How can I fix a computer that keeps rebooting?

Noreen Salas February 7, 2011

After downloading a movie I opened it and now the computer keeps rebooting and I can’t get to my documents. I know, I should not have opened that file, but done is done and now how do I fix it? Please help! I know very little about fixing computers and I can’t seem to get any help!

  1. Mikey842_2000
    August 31, 2011 at 10:38 am

    I have this pc that was given to me and it was riddled with virus trojan vundo etc..I coundnt figure out how to keep the viruses from coming back so i turned off system restore and now i cant turn it back on . It just keeps rebooting. I just ned to figure out how to turn system restore back on on i can continue the battle but now i am stuck. It had xp pro on it and no disc. I was going to let my dying mother in law use this pc and now its screwed up i feel so bad been working on it for about 11 hours now i am about in tears any advise would be greatly appreciated..thankyou..

    • Tina
      August 31, 2011 at 8:59 pm


      for people to see your question and to get great answers I suggest that you ask a new question.

  2. Anonymous
    February 9, 2011 at 8:00 am

    First shutdown your computer.
    then insert your os disk you have.
    then load you computer.
    when you get to the boot options go to boot from disk.
    next, when the disk loads hit the repair button.
    This will not erase your computer info but restore it to how it was before it did this.
    then it should work.

    good luck

    You can try This is an easy-to-use program for computer errors repairing.

    you can try wwwdotthecomputerengineerdotblogspotd...
    here you can find solution of your problems

    if you try to repair windows and the XP repair function does not work, BUT you still need to access your files in your hard drive, what do you do?

    your are in luck, but you need to do some work.

    I had this problem and this is how I fixed it.


    1. get UBUNTU (is free). Go here:

    After you download the image, burn it to a cd or dvd. Reboot your computer with ubuntu and select the "try it without installing" feature.

    2. this will boot your computer using ubuntu (which looks and works like XP). this might take a few minutes (3-7 minutes)

    2. a. (if by any reason ubuntu does not load or hangs up, try this quick fix posted by MIKEFOLKES : ) I had this problem and this fixed it.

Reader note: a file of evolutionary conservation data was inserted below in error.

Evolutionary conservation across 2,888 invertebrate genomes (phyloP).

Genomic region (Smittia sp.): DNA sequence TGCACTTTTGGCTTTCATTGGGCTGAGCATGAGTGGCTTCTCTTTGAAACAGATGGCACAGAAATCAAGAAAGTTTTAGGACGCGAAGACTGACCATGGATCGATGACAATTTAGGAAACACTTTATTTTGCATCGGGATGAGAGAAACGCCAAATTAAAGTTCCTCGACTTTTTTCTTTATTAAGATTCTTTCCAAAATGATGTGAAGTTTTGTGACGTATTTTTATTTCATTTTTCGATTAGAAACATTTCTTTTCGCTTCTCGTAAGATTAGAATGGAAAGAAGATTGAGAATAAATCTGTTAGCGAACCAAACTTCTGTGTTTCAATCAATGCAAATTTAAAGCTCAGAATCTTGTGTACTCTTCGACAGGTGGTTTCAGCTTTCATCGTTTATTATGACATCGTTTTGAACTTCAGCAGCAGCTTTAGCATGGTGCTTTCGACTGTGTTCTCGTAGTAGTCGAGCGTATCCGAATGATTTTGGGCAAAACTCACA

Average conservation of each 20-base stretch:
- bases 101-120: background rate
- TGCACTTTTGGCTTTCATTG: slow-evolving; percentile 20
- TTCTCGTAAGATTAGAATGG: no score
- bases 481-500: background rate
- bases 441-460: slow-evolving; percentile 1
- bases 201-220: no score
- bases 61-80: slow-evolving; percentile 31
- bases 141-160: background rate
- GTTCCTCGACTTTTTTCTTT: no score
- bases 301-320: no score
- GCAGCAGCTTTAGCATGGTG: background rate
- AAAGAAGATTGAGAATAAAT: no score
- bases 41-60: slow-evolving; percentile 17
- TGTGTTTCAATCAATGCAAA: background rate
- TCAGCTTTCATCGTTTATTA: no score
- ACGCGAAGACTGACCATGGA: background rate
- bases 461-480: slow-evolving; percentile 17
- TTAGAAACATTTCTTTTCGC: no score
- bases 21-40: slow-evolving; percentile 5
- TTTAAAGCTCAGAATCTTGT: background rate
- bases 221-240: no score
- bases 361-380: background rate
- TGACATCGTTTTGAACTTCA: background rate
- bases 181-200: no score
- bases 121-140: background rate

3. once ubuntu loads, look for file explorer and select your hard drive.

    4. copy all the files and folders you need to and external media such as a flash drive or hard drive.

    5. shut down ubuntu (rigth top corner of the screen)

    6. take the ubuntu cd out and put in xp back in

    7. install windows again (reformat your hard drive and install)

  3. Noreen Salas
    February 8, 2011 at 6:56 pm

    I'm going to try the suggestions and let you know - thank you all! My operating system is windows 7. I can login but after that I get an error stating that it's shutting down to protect it's self and then it counts down and reboots, starting the whole process again. I'm not that computer savvy so do appreciate all the help!

    • Aibek
      February 20, 2011 at 6:10 am

      Hey Noreen,

      Any updates on the issue? Were you able to fix it? Let us know.


  4. Oron Joffe
    February 8, 2011 at 12:20 am

    Dear Noreen,

    There are two possibilities 1) Your computer has been infected with a virus or 2) your operating system was damaged, and the coincidence to downloading the movie was just bad luck. At this stage you may not know which of the two it is, but I'd recommend you scan for a virus first. Then, if that does not sort out the problem, fix the OS as explained above by Fidelis.

    To remove a virus from an unusable system, you need to boot from an anti-virus "rescue disk". I can recommend the Kaspersky Rescue Disk ( or AVG Rescue CD ( There are instructions on the web sites about how to use them, but the broad outline is as follows:
    1. Download an 'image' file (also called an 'ISO file').
    2. Use CD writing software to create a CD from the image, or a special utility to make a bootable USB drive.
    3. Configure your PC to start up from CD or USB drive (see Fidelis' paragraph regarding the BIOS).
    4. Insert the CD/USB drive into the PC and restart it. The system will take quite a while to boot up and will look different from Windows (the discs are based on Linux).
    5. Once the machine is ready, start the antivirus program (if it wasn't started automatically), update the virus definitions, and then scan ALL the discs on the computer.
    6. This can take a long time (a few hours), but there's nothing for it. Just leave the software to run. At the end, you'll be presented with a report and, if there were any viruses, you'll be asked what you want to do with them. Quarantine them.
    7. Shut down the system, remove the rescue disc and start up the system again. With any luck, all will be well.

    February 7, 2011 at 11:47 pm

    For future reference, make sure you unhide the extensions for files. This can help you a lot to find out what kind of file it is you are trying to open. Follow the next steps to do it: